The Edmund Pettus Bridge in Selma, Alabama, is famed as the site of Bloody Sunday, the violent 1965 police riot that sparked a national outrage powerful enough to drive the Voting Rights Act through the Congress.
This past weekend, my son Jonathan and I joined with President Biden, political leaders, ministers and veterans of that march to commemorate that terrible day.
Nearly 60 years later, in this time of toxic partisanship and venomous reactionary movements, dismay and pessimism are commonplace.
Republican leaders remain in thrall to Donald Trump and the angry MAGA movement he leads. Rep. Marjorie Taylor Greene of Georgia echoes the pre-Civil War South calling for a national divorce, dividing red states from blue states.
Gov. Ron DeSantis roots his upcoming presidential campaign in what he calls the battle against “woke,” with a central focus on censoring the teaching of the history of slavery, outlawing any mention of institutionalized racism, and banning books and instructions that might make any student feel guilty.
Across the country, prosecutors seeking to limit mass incarceration and reform the police are charged with being soft on crime. The Supreme Court, having gutted the Voting Rights Act and turned a blind eye to partisan gerrymandering, now seems intent on outlawing affirmative action.
The return to Selma helps put all this in perspective.
In my lifetime, the nation has been transformed. Hotels and restaurants in Alabama now serve Blacks and whites routinely. Public transportation is open to all. Universities and colleges are integrated. Blacks, whites and other people of color play with and against one another on the playing fields.
The U.S. military is integrated. While Republicans in the South and elsewhere have pushed to make voting more difficult, particularly targeting minorities, Blacks still vote in large numbers.
Moreover, the merchants of hate aren’t faring all that well. Trump lost the popular vote in both of his runs for the presidency. Trump’s hand-selected candidates lost badly in the 2022 congressional races. Georgia re-elected its Black senator, the Rev. Raphael Warnock. The numbers of Blacks, Latinos, Asian Americans and women in leadership positions continue to expand.
And of course, the younger generations – including the millennials, the most numerous of all – are more diverse, more open-minded and more liberal than their predecessors.
Part of the reason Trump, DeSantis and the far-right movements rail at the moon is that progressives have largely won the culture wars. Republicans got a taste of that after the reactionary Supreme Court majority overturned Roe v. Wade and took away women’s right to control their own bodies.
While much progress has been made, much more remains to be done. Murderous expressions of the institutionalized racism of our ways of policing capture headlines all too often. Our public schools are sadly more racially divided than they were half a century ago.
Most important, the final stage of the Civil Rights Movement that transformed America – the campaign against poverty – remains unfinished. The divide between rich and poor is wider than ever.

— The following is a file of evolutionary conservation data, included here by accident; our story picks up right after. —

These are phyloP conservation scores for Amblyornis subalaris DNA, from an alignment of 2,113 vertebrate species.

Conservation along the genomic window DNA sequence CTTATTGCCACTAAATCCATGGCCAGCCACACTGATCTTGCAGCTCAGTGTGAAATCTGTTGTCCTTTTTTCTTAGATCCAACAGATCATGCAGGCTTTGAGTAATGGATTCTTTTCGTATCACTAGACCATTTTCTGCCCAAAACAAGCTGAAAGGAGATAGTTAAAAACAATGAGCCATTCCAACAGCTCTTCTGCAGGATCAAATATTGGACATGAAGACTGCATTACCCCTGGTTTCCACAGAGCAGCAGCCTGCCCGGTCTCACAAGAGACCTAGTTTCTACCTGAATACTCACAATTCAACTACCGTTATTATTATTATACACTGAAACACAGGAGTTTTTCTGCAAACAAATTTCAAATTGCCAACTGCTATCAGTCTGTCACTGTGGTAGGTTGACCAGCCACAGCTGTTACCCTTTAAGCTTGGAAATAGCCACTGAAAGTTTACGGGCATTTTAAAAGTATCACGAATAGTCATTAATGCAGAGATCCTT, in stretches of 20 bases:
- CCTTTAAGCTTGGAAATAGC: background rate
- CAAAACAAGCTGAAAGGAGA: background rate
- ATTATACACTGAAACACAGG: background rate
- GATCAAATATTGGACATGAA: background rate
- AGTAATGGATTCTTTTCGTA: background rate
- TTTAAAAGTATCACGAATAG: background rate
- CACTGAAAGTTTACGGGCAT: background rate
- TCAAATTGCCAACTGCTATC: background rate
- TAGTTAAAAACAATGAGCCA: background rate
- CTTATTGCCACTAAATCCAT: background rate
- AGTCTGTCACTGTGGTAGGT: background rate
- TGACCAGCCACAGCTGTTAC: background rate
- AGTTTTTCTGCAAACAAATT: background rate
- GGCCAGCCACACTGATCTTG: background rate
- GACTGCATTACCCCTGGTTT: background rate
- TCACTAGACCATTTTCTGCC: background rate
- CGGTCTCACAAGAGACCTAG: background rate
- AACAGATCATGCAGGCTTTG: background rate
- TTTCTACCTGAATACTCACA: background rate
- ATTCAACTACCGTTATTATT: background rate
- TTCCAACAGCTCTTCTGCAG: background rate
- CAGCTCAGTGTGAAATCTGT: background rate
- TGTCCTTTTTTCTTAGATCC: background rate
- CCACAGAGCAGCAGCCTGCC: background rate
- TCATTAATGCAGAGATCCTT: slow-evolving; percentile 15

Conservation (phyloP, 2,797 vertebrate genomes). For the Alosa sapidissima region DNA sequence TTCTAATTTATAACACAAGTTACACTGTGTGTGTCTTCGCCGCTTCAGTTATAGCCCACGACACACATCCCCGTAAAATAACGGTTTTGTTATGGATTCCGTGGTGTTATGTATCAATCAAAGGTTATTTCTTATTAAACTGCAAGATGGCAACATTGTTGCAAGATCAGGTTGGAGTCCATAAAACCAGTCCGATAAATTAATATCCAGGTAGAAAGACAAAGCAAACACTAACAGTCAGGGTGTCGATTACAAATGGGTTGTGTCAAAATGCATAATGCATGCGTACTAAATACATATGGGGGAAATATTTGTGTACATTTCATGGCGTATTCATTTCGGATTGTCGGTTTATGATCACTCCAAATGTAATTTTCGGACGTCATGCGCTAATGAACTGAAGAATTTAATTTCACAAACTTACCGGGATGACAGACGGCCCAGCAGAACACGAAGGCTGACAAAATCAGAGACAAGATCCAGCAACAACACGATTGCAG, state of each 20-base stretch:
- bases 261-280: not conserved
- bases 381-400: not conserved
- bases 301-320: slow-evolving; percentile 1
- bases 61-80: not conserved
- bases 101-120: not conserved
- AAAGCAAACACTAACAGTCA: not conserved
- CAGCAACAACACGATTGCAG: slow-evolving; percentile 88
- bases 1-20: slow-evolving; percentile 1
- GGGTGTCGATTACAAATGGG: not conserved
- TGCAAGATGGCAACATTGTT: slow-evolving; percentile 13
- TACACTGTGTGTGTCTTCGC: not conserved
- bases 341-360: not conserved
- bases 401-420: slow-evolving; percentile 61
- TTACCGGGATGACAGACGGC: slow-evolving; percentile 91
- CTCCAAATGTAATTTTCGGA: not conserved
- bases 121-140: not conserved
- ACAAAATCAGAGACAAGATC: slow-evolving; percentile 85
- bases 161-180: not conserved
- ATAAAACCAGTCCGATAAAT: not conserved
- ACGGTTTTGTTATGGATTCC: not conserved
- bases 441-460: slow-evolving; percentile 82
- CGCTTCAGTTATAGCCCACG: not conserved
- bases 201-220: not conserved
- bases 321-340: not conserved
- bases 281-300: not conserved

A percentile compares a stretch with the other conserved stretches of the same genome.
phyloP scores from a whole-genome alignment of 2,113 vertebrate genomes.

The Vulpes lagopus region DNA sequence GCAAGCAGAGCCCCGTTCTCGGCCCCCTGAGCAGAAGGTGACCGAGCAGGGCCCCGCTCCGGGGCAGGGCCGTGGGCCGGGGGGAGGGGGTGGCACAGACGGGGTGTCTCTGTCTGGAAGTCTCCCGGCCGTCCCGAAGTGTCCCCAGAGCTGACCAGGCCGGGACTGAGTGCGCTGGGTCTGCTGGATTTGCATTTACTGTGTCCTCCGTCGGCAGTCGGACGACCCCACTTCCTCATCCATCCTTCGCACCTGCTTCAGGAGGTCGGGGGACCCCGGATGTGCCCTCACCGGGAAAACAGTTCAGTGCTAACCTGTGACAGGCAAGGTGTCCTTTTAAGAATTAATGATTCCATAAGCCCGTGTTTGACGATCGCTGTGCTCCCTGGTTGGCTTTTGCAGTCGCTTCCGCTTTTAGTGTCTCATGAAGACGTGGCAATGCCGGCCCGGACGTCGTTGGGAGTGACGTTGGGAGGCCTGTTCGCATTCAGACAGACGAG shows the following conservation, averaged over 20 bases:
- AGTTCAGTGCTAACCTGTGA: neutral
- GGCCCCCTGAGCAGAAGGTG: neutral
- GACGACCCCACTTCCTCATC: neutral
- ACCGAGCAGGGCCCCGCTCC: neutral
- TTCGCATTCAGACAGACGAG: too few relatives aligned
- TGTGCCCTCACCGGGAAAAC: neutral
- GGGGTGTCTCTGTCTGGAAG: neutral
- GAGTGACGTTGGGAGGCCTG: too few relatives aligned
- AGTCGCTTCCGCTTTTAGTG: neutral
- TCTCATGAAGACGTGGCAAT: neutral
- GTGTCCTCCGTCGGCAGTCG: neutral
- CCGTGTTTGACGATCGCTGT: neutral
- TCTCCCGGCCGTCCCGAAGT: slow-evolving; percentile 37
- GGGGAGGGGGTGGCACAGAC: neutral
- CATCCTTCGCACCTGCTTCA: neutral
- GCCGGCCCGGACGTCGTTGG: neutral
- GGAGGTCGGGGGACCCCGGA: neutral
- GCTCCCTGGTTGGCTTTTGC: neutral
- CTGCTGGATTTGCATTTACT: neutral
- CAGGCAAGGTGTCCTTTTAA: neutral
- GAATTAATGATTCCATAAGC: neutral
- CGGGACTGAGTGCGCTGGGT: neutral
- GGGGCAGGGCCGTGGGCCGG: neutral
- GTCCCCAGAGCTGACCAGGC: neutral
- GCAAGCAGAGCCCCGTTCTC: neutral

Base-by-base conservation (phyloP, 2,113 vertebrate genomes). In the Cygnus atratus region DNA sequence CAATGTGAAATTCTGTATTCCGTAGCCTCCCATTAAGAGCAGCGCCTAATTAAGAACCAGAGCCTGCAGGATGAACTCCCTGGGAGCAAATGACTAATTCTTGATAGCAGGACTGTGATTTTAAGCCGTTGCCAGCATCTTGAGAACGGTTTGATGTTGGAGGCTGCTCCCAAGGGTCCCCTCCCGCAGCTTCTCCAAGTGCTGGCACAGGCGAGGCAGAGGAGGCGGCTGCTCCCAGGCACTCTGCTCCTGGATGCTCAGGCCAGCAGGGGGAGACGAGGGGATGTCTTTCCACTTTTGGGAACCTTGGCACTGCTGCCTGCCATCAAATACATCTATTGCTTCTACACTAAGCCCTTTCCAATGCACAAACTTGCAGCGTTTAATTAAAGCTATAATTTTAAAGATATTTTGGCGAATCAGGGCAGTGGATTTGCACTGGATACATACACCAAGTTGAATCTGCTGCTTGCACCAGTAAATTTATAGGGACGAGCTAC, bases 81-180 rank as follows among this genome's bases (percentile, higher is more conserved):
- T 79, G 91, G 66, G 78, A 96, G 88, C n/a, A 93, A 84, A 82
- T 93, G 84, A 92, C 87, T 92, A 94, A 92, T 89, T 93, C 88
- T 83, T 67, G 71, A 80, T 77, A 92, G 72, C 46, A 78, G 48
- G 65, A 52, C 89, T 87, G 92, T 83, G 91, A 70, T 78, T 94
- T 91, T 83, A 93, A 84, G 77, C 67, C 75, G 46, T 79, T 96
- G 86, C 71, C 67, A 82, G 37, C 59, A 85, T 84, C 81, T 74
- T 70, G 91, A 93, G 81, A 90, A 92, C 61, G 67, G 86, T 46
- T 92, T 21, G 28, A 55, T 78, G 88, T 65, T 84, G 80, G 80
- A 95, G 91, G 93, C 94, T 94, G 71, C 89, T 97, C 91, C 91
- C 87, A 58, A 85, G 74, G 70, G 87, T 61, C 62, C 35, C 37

Promise and vision
America fails working and poor people of all races, from cradle to grave.
Our maternal health is worst in the developed world; childhood poverty and homelessness, the absence of universal preschool and after-school programs, the decline of labor unions, minimum wages too low to live on, health care too expensive to afford, retirement support too little to provide security – poverty and inequality shame the nation that calls itself the richest in the world.
Here the poisonous politics of racial division has its biggest effect. From the plantation South to today, racial fears have been manipulated to help keep working and poor people turning on one another rather than to one another.
Dr. King’s final mission when he was taken from us was to assemble a poor people’s campaign, across lines of race and religion and region, to demand basic economic rights.
At the end of World War II, Franklin Roosevelt, in his final State of the Union address, argued that we had learned that “true individual freedom cannot exist without economic security and independence.”
This truth, he argued, had become “self-evident,” part of a new Bill of Rights, including the right to a “useful and remunerative job,” the right to an adequate income, the right to a decent home, the right to adequate medical care, the right to education, the right to “adequate protection from the economic fears of old age, sickness, accident and unemployment.”
These rights, he argued, spell security – and security is essential to freedom and to democracy. Today, we witness the despair and the anger that comes from undermining that security.
And we see once more the cynicism of politicians and patriarchs who rouse fears about race or about immigrants to distract and divide. Roosevelt’s assumption came nearly 80 years ago. Dr. King’s movement nearly 60 years ago.
Now it is up to new generations to fulfill that promise and vision.
The Rev. Jesse L. Jackson, Sr. is president and CEO of the Rainbow/ PUSH Coalition.
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